11. West Siberian District – Kemerovo Region, Novosibirsk Region.

  12. East-Siberian Region – Krasnoyarsk Territory, Irkutsk Region.

  13. Far Eastern District – Khabarovsk Territory.

  14. Republic of Crimea.

At the third stage sampling within the constituent entities of the Russian Federation, further regionalization was implemented, which is based on the statistical quotas by degree of urbanization of five types of communities: megalopolises; administrative centers of the constituent entities of the Russian Federation; district administrative centers; urban type settlements; and villages.

At the fourth stage sampling, i.e. with direct selection of respondents for the survey by interviewers at set quotas, the quotas were mainly respected by major socio-professional indicators of the respondents [4], and age groups in five age cohorts: 18–30 years old; 31–40 years old; 41–50 years old; 51–60 years old; 60+ years old.

The data of two more all-Russian studies performed by IS RAS are used in the study for comparative analysis: 1) “New Russia: Ten Years of Reforms” (2001); 2) “Twenty years of reforms in the eyes of the Russians” (2011). 1750 respondents were polled in both studies on the basis of representative sampling in all territorial economic regions of the country, and also in Moscow and St. Petersburg (sampling of a 2017 study similar in structure) [5].

Preparation of materials for this study was undertaken by a working group composed of: M.K. Gorshkov (head researcher, Foreword, Chapters 11, 13, Conclusion, general editing), A.L. Andreev (Chapter 8),

A.V. Anikin (Chapter 11), L.G. Byzov (Chapter 5), L.M. Drobizheva (Chapter 9), A.V. Karavay (Chapter 11), Yu.V. Latov (Chapters 1, 2),

N.V. Latova (Chapters 2, 11), Yu.P. Lezhnina (Chapter 11), S.V. Mareeva (Chapters 3, 11), M.M. Mchedlova (Chapter 10), V.V. Petukhov (deputy head researcher, Chapters 6, 13, general editing), R.V. Petukhov (Chapter 7), N.E. Tikhonova (Chapters 4, 11), Zh.T. Toshchenko (Chapter 12).

Scientific editors – N.N. Niks, I.O. Tyurina.

Endnotes

1. In July 2017, it became a part of the newly formed Federal Sociological Research Center of the Russian Academy of Sciences (FSRC RAS).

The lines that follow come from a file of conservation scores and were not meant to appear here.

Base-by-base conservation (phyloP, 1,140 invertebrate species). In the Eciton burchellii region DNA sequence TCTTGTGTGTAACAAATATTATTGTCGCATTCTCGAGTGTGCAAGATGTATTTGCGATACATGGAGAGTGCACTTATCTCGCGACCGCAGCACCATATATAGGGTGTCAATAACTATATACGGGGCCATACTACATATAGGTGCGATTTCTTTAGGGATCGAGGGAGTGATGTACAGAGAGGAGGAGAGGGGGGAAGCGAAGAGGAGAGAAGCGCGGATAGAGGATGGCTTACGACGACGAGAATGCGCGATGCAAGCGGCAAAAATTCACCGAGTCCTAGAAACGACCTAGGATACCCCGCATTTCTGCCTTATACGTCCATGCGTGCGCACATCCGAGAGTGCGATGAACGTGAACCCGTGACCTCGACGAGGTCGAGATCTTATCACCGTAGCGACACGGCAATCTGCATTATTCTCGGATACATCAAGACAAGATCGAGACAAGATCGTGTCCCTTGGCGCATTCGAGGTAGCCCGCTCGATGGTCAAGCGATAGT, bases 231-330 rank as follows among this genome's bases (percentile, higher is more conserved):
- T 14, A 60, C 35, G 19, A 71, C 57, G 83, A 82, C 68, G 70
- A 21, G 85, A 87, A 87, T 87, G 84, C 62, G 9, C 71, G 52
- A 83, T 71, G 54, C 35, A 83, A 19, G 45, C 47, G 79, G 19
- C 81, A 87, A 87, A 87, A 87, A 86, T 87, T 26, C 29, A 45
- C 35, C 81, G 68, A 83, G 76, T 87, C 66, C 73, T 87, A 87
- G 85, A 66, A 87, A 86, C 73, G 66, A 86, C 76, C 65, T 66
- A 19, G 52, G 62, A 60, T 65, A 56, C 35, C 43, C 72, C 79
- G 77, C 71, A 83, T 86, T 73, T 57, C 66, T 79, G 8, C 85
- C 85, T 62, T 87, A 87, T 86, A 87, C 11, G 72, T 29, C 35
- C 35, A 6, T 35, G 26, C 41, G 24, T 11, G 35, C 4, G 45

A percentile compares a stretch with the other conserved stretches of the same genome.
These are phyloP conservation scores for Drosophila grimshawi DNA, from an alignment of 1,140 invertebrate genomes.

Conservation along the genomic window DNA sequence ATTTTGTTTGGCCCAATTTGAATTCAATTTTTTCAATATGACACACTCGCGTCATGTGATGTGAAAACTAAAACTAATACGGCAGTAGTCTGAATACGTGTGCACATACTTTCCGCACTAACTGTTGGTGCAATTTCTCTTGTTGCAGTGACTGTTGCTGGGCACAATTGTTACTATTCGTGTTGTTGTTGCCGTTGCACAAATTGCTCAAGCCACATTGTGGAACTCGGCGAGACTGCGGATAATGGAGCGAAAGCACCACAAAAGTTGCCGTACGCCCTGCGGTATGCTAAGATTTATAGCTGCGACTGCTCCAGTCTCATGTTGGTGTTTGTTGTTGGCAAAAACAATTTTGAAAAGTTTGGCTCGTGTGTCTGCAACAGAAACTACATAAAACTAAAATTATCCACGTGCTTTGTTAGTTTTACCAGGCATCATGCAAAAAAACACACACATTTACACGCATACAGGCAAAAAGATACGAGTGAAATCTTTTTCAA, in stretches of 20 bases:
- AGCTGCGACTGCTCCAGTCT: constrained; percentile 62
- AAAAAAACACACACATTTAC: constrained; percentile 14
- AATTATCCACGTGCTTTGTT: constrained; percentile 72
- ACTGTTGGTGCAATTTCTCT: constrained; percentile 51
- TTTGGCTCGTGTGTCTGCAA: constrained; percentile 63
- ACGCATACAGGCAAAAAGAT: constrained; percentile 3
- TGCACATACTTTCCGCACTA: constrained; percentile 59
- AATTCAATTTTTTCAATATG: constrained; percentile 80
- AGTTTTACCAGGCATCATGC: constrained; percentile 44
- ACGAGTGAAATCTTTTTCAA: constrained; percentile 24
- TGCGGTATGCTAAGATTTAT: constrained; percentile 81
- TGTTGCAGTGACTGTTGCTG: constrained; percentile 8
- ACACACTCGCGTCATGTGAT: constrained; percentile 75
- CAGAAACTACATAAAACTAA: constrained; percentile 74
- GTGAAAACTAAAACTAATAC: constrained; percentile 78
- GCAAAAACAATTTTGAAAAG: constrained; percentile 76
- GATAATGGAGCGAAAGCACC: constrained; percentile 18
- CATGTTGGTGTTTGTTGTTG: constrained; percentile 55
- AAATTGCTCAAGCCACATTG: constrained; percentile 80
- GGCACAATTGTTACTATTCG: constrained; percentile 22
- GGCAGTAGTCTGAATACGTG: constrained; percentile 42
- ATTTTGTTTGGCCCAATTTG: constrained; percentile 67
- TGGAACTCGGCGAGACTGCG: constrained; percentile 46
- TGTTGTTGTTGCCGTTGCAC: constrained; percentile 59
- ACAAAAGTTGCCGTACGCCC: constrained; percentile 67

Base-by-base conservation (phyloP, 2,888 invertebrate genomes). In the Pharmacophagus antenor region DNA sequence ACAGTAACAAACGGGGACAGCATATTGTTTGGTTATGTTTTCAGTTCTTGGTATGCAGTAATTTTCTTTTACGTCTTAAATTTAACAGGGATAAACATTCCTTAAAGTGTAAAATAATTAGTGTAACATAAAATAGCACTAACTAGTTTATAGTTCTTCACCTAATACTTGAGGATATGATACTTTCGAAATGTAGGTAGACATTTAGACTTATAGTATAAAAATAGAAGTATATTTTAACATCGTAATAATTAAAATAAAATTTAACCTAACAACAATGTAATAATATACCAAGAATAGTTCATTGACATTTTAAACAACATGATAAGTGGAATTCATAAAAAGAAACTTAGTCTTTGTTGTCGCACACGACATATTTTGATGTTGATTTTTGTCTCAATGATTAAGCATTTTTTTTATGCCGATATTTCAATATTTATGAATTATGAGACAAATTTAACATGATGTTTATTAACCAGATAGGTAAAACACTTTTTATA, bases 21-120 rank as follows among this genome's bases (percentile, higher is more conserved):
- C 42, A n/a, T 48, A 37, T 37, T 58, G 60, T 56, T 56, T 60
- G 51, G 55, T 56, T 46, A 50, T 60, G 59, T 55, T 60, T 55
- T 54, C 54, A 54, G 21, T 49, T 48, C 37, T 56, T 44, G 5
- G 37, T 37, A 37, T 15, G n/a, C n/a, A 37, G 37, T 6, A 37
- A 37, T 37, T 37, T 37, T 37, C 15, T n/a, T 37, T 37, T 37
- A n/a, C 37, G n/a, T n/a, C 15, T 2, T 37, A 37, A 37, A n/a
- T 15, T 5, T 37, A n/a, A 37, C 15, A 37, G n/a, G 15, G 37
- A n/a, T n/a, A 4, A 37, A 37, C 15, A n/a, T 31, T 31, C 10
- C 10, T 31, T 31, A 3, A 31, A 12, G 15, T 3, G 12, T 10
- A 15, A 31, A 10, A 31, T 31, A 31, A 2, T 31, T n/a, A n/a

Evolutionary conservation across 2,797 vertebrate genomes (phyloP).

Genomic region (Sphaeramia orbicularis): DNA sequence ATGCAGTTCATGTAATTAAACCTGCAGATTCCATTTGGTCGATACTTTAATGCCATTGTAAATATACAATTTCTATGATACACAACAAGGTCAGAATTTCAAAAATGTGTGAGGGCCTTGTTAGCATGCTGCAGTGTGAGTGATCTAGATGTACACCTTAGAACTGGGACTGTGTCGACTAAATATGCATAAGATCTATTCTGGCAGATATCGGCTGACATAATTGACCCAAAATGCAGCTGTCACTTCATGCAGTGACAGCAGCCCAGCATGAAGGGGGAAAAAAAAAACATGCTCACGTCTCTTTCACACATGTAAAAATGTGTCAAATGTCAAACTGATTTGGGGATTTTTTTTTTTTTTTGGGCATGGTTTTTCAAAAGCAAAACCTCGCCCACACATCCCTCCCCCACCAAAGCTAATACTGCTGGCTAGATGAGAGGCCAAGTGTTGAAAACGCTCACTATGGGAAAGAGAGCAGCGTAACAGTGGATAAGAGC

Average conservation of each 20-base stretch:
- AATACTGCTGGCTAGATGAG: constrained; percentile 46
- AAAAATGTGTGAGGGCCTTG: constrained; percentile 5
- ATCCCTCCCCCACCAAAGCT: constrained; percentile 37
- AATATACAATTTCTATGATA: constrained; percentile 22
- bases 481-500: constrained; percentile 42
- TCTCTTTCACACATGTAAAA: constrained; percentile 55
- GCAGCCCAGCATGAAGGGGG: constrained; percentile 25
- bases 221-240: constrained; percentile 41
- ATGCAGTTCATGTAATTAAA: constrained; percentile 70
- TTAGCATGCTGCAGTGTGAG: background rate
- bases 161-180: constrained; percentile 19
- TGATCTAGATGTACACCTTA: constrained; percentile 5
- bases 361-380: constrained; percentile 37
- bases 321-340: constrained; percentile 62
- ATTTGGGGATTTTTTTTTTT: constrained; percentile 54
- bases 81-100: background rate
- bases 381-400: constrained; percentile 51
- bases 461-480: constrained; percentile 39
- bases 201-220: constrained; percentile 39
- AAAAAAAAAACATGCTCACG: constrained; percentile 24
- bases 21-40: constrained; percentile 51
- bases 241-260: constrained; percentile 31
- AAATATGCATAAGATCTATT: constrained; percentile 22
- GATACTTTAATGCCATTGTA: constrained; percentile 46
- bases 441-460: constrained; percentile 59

2. RNF project No. 14-28-00218-II “The dynamics of social transformation of modern Russia’s socio-economic, political, socio-cultural and ethno-religious contexts”.

3. See: Rossiiskoe obschestvo I vyzovy vremeni [Russian society and challenges of the time]. Books 1–5. Moscow: Izdatelstvo Ves Mir, 2015–2017; and also Gorshkov, M.K. Russian Society in the Context of New Reality. To results and the continuation of the sociological megaproject. Moscow: Izdatelstvo Ves Mir, 2017.

4. At the stage of quota selection, equal share of quotas is observed for the following social and professional criteria: 1 – workers in industry, construction, mining, without higher education; 2 – engineers in industry and mine construction, with higher education; 3 – employees in trade, catering, services, transportation, public utilities, with comprehensive education (or lower), primary and secondary vocational education; 4 – employees of financial and insurance companies, trade, services, transport, utilities, with higher education; 5 – employees (personnel) of universities, schools, healthcare institutions, management (administrative, political), science, art, media, with higher education; 6 – employees (technicians, operators, librarians, secretaries, nurses, and others) of universities, schools, healthcare institutions, management (administrative, political), science, media, with comprehensive or secondary vocational education; 7 – military personnel, Ministry of Internal Affairs employees, customs and tax officials, with any education; 8 – students of higher education institutions and schools; 9 – workers and people living in villages and urban type settlements.

5. On the results of these surveys, see: Dvadtsat let reform glazami rossiyan: opyt mnogoletnikh sotsiologicheskikh zamerov [Twenty years of reforms in the eyes of the Russians: experience of many years of sociological measurements] / Ed. by M.K. Gorshkov, R. Krumm, V.V. Petukhov. Moscow: Izdatelstvo Ves Mir, 2011.